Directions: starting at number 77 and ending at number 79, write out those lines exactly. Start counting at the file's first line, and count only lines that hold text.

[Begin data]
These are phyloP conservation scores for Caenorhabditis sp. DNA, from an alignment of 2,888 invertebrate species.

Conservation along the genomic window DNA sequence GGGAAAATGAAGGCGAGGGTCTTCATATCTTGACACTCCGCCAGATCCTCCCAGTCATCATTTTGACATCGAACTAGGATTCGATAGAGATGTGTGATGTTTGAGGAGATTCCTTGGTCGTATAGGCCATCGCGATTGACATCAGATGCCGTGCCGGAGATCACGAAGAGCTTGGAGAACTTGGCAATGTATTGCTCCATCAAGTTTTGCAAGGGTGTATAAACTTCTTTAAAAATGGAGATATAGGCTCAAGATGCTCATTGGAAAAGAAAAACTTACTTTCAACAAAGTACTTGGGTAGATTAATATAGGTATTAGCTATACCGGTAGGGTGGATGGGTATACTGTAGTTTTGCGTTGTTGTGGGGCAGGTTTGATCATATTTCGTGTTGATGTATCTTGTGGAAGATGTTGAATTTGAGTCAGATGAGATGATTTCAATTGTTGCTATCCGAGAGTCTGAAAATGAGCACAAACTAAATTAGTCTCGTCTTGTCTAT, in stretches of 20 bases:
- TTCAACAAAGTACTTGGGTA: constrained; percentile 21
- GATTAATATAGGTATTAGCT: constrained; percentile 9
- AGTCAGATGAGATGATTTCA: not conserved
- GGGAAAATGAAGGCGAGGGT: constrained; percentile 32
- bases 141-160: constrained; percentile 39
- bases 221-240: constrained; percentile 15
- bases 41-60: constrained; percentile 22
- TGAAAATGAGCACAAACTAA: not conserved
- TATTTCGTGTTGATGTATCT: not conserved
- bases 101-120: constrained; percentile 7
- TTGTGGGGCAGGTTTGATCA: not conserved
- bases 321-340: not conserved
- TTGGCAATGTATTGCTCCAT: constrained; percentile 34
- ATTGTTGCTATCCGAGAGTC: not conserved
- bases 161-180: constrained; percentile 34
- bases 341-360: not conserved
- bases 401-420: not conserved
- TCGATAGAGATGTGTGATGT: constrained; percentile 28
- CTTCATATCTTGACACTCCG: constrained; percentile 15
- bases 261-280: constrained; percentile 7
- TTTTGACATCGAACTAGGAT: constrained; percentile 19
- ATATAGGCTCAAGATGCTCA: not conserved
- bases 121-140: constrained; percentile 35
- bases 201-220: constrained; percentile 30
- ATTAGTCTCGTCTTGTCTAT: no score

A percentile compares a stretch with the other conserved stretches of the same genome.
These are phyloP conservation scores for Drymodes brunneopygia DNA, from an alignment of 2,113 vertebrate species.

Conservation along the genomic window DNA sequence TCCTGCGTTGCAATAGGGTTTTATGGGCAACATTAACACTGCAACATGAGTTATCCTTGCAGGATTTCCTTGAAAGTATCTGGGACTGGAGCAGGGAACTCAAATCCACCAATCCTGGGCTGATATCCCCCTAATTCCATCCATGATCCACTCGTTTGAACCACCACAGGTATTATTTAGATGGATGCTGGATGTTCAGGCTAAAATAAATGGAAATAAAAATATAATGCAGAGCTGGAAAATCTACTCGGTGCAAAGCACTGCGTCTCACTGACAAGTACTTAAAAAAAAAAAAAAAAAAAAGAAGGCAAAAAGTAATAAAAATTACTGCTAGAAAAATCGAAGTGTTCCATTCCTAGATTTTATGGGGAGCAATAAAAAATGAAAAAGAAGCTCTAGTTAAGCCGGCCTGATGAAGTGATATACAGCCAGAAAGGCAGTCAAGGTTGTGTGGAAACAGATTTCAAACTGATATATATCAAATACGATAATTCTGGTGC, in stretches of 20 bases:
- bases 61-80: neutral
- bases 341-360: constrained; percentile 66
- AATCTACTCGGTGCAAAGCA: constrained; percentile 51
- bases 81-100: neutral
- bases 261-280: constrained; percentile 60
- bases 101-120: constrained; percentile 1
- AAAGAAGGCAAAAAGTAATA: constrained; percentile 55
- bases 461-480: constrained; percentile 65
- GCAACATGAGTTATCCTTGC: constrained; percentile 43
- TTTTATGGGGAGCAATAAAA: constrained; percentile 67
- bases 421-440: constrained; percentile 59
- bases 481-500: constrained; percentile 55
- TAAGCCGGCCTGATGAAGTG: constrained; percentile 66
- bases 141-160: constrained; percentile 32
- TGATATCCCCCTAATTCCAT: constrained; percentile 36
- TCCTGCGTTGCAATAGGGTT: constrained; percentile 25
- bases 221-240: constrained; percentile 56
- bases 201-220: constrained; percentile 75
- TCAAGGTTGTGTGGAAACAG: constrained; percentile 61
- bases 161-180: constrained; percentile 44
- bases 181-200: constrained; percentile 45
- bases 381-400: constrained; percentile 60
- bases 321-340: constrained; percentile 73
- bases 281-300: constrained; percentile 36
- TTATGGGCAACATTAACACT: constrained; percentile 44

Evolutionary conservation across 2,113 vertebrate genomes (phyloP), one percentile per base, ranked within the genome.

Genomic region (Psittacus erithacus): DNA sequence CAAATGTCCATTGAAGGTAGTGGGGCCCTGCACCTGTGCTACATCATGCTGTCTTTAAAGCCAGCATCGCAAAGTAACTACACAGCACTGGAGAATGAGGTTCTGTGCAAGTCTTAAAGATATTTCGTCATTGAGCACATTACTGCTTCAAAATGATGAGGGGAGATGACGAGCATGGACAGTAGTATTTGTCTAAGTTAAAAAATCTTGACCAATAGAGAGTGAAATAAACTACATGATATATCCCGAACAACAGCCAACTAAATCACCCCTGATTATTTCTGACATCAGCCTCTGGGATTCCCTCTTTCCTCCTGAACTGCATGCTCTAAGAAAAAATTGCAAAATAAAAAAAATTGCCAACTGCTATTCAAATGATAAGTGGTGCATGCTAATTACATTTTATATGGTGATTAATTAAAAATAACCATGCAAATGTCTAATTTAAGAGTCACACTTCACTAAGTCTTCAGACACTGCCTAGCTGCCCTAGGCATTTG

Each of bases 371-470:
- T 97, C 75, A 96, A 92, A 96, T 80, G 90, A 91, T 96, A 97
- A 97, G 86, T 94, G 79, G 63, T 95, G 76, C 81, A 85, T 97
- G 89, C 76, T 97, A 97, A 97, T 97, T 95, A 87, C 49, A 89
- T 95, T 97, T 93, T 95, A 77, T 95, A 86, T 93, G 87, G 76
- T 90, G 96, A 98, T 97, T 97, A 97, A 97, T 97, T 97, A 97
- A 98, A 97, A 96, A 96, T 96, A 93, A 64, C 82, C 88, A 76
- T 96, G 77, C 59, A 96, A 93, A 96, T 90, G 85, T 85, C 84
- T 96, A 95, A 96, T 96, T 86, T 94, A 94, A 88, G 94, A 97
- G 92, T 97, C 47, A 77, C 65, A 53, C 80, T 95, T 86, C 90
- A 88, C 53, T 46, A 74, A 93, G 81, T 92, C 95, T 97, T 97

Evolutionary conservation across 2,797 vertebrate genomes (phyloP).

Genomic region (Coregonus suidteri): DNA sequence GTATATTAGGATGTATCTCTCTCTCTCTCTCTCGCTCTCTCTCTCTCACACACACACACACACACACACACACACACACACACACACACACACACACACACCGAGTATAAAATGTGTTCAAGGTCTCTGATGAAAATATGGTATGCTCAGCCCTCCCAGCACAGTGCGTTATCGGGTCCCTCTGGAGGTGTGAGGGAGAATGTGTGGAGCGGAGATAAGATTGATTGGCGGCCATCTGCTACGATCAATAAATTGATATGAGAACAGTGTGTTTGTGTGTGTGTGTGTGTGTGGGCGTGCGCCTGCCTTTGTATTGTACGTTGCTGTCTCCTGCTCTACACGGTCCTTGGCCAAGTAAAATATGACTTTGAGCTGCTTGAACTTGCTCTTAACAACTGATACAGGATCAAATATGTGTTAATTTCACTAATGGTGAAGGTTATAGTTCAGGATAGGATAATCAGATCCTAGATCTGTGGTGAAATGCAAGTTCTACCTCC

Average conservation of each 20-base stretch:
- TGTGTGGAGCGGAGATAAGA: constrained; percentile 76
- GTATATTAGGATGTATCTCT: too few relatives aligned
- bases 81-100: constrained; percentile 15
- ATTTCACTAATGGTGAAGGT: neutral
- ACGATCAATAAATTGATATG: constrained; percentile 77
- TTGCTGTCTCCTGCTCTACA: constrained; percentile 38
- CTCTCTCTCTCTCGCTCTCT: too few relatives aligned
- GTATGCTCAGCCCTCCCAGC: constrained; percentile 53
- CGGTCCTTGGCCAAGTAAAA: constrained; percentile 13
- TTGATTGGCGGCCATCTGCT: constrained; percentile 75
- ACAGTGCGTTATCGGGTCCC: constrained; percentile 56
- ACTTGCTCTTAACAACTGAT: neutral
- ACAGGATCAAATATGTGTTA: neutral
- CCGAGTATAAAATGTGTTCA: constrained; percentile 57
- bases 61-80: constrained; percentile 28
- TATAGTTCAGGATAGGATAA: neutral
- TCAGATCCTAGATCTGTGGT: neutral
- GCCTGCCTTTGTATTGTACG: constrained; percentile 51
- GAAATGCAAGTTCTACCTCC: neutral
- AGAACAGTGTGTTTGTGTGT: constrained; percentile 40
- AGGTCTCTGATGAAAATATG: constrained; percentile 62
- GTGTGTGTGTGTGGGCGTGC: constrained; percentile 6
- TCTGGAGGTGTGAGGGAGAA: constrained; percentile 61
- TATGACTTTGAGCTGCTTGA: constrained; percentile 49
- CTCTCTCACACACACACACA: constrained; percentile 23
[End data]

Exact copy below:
- TTGCTGTCTCCTGCTCTACA: constrained; percentile 38
- CTCTCTCTCTCTCGCTCTCT: too few relatives aligned
- GTATGCTCAGCCCTCCCAGC: constrained; percentile 53